6 comments:

Nils said...

Insightful post. I agree.

In fact, the 30 minutes every day (=3.5 hours a week) dailies made players burn out! That's how effective they were !
That's why Blizzard changed the system. Rift also has a nice system here.

Have I mentioned that I love diminishing returns? The gating of content can leave you without anything useful to do in the game although you may have alot of time that one Sunday; terrible.

normthetree said...

Really interesting post.

Another way to look at the "sanity deadzone" is Blizzard giving people a way to sort themselves out in finer variations. Cataclysm is, in many ways, possessing of much smaller gradations of difficulty and seriousness than LK was. For example, you did one easy heroic, or none. There was virtually no way to fail at doing a heroic if you were willing to sit in queue. Now, you can skip it entirely, or succeed, or almost, or sometimes succeed. You can have time to do it 3 days, but not 7, which is going to put you in a different badge bracket from the other
reasonable people who capped 2 days, or five.

You see it in the raid instances, too - in ICC, of guilds who put serious effort into raiding, you ended up 11/12 or 12/12. Very very rarely did a team get good enough to kill Putricide but not Sindragosa, for example. You didn't see a lot of raid teams finish up and say "you know, we just can't get Rotface."

That's not the case anymore. A casual raid can be 3/12. A hardcore, serious raiding guild can be 8/13H or 13/13H or anywhere in between. It's a HUGE adjustment for guilds that "cleared all content" in LK to accept they're no longer good enough to do that.

The "dead zone" only starts to look like a deadzone if we measure by LK standards, either you succeed, or you fail. Either you clear ALL the raid content, or you are a failure or a casual or a bad. Either you get no points or all the points. If we accept that Blizzard is allowing us to get whatever points/bosses we WANT to get, and not expecting everyone to get all of them, it provides a lot of freedom and relief. The impossible expectations aren't from Blizzard, they're from the community.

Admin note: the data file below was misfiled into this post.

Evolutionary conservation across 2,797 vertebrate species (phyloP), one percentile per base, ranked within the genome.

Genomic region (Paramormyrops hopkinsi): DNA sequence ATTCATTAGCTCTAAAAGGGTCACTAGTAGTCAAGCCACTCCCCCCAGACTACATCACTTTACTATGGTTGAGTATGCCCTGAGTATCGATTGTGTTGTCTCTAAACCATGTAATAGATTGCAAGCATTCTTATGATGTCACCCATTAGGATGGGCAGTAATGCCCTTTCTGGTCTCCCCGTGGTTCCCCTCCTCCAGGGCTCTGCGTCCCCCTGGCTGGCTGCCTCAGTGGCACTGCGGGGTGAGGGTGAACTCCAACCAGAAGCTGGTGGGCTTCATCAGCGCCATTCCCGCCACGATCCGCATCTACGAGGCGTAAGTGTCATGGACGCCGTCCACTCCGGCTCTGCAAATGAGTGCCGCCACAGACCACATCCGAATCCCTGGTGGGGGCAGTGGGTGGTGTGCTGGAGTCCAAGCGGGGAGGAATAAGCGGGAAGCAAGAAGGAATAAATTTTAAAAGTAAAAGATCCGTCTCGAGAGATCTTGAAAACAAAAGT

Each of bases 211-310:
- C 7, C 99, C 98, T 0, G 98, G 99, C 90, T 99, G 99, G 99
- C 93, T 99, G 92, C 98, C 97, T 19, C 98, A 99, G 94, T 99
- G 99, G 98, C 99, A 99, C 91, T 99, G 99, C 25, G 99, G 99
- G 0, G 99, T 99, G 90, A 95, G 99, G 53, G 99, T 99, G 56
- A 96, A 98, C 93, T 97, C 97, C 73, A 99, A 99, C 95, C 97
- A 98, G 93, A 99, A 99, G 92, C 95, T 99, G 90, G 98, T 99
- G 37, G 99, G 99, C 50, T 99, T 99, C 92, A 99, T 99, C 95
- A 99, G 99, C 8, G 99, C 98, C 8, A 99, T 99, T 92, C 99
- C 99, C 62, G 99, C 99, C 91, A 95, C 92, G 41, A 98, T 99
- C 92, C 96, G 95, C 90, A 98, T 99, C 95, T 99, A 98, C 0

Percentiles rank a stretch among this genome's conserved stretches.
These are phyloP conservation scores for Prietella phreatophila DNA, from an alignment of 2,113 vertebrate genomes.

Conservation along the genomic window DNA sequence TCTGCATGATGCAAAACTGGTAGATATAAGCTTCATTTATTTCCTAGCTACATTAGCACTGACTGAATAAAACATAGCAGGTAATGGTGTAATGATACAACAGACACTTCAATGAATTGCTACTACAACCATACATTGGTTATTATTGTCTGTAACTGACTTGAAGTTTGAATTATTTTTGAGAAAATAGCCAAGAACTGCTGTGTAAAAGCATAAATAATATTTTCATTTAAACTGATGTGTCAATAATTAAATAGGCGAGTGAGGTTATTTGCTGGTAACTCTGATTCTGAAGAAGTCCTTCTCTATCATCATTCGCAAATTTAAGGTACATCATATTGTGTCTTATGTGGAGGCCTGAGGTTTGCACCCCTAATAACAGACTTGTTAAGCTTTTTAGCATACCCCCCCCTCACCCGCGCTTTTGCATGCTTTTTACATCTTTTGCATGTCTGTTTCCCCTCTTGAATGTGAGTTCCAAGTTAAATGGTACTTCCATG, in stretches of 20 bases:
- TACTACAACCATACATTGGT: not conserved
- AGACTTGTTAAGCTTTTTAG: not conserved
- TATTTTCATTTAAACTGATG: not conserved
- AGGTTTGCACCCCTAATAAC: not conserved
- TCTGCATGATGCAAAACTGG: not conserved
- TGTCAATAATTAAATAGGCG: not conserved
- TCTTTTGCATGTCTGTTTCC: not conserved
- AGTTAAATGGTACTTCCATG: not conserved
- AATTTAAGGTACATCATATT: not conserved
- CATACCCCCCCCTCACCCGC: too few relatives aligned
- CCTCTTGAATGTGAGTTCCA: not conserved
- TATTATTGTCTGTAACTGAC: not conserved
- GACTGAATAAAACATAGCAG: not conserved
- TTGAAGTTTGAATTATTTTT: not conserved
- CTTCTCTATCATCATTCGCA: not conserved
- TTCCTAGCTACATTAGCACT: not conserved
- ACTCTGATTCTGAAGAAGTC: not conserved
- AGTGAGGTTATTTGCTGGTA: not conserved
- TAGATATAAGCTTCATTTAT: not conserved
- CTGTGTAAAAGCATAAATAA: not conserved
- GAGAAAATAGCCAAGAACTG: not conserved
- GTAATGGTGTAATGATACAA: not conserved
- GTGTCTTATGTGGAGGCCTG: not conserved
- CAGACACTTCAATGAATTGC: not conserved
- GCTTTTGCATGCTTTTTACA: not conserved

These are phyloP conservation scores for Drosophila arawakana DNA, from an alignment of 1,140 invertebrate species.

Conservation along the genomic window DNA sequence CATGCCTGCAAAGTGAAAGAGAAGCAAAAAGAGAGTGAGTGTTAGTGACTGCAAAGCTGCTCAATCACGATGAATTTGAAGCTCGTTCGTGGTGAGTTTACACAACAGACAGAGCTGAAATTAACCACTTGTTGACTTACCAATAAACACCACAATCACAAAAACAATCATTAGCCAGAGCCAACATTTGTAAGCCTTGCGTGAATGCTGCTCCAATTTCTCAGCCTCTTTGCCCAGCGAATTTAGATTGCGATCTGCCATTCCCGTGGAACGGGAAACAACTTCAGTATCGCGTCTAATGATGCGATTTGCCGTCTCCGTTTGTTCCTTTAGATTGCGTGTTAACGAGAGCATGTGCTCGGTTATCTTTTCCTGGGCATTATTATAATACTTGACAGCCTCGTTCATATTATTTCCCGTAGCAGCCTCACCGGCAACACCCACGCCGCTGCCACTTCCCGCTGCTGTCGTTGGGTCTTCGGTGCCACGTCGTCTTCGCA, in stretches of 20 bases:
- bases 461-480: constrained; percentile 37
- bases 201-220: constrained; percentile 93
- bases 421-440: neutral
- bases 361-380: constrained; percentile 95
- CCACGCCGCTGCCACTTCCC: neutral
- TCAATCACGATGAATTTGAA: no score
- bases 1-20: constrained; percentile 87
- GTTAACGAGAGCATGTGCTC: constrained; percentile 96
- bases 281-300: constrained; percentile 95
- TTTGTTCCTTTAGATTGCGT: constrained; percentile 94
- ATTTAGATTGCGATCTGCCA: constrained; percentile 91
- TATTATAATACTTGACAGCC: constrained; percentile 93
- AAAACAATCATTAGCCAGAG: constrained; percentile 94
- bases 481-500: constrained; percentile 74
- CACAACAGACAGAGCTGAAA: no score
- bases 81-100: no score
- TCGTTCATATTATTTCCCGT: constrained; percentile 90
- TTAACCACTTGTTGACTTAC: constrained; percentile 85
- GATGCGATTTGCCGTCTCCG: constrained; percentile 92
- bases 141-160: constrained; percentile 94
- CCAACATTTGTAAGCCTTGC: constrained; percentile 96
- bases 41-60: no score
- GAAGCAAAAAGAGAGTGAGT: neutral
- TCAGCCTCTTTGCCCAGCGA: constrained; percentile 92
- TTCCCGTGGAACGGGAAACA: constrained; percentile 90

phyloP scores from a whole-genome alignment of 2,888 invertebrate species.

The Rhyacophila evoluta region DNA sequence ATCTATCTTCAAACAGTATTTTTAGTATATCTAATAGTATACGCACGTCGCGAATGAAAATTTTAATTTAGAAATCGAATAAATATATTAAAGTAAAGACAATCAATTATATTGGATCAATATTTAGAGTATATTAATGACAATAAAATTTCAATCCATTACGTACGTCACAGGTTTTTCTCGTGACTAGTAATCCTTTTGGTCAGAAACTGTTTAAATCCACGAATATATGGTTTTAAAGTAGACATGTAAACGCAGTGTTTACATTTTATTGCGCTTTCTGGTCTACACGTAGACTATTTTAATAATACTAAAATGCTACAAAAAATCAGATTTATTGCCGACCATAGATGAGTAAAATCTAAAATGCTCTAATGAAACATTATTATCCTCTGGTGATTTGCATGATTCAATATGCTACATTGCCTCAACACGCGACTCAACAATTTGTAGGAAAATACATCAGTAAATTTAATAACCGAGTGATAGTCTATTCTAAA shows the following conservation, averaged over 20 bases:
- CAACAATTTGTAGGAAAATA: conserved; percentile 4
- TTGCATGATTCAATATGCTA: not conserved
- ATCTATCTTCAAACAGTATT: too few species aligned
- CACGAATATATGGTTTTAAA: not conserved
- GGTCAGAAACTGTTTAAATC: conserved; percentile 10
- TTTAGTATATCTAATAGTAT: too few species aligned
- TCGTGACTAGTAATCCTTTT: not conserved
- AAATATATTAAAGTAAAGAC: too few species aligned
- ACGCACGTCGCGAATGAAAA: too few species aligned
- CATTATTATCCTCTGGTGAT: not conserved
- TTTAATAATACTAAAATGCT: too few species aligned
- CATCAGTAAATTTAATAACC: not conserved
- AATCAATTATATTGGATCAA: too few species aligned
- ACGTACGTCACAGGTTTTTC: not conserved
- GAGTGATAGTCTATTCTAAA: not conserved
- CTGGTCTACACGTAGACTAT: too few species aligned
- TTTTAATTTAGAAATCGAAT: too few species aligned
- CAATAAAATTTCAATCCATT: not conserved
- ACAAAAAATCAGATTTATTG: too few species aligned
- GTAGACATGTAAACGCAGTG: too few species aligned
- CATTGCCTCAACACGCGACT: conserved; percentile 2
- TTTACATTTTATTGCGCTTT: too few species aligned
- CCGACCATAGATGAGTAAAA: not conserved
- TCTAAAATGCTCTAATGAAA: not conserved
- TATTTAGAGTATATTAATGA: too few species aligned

- Narci

Kring said...

Very good post.

Nils, you mean the 30 min daily heroic? Because they left the "30 min daily quests" in and they even add more with 4.2. Those daily quest hubs are in the sanity deadzone too and should be changed...

neowolf2 said...

normthetree: I've been beating on the drum about finer gradations of difficulty. It's the PvE equivalent of PvP ratings. The net effect is to tell everyone more accurately how much they don't live up to their own expectations.

For some reason, Blizzard thinks this is a good thing for a game to do. It's as if a brothel decided to rate their customers on how good they were in bed, and post those ratings for all to see.

Nils said...

I mean this, Kring.

Klepsacovic said...

@normthetree: "Sorting themselves" and any mention of heroics is a contradiction.

I may have failed to explain the deadzone and the insanity region beyond it. I don't think it's directly applicable to raiding, though I can see how with some twisting it can be useful.

The deadzone is not a place of choice. It is instead a place where the devs have defined expectations for the players. Contrast this with the insanity beyond in which the devs are not setting any expectation, so players can freely choose for themselves.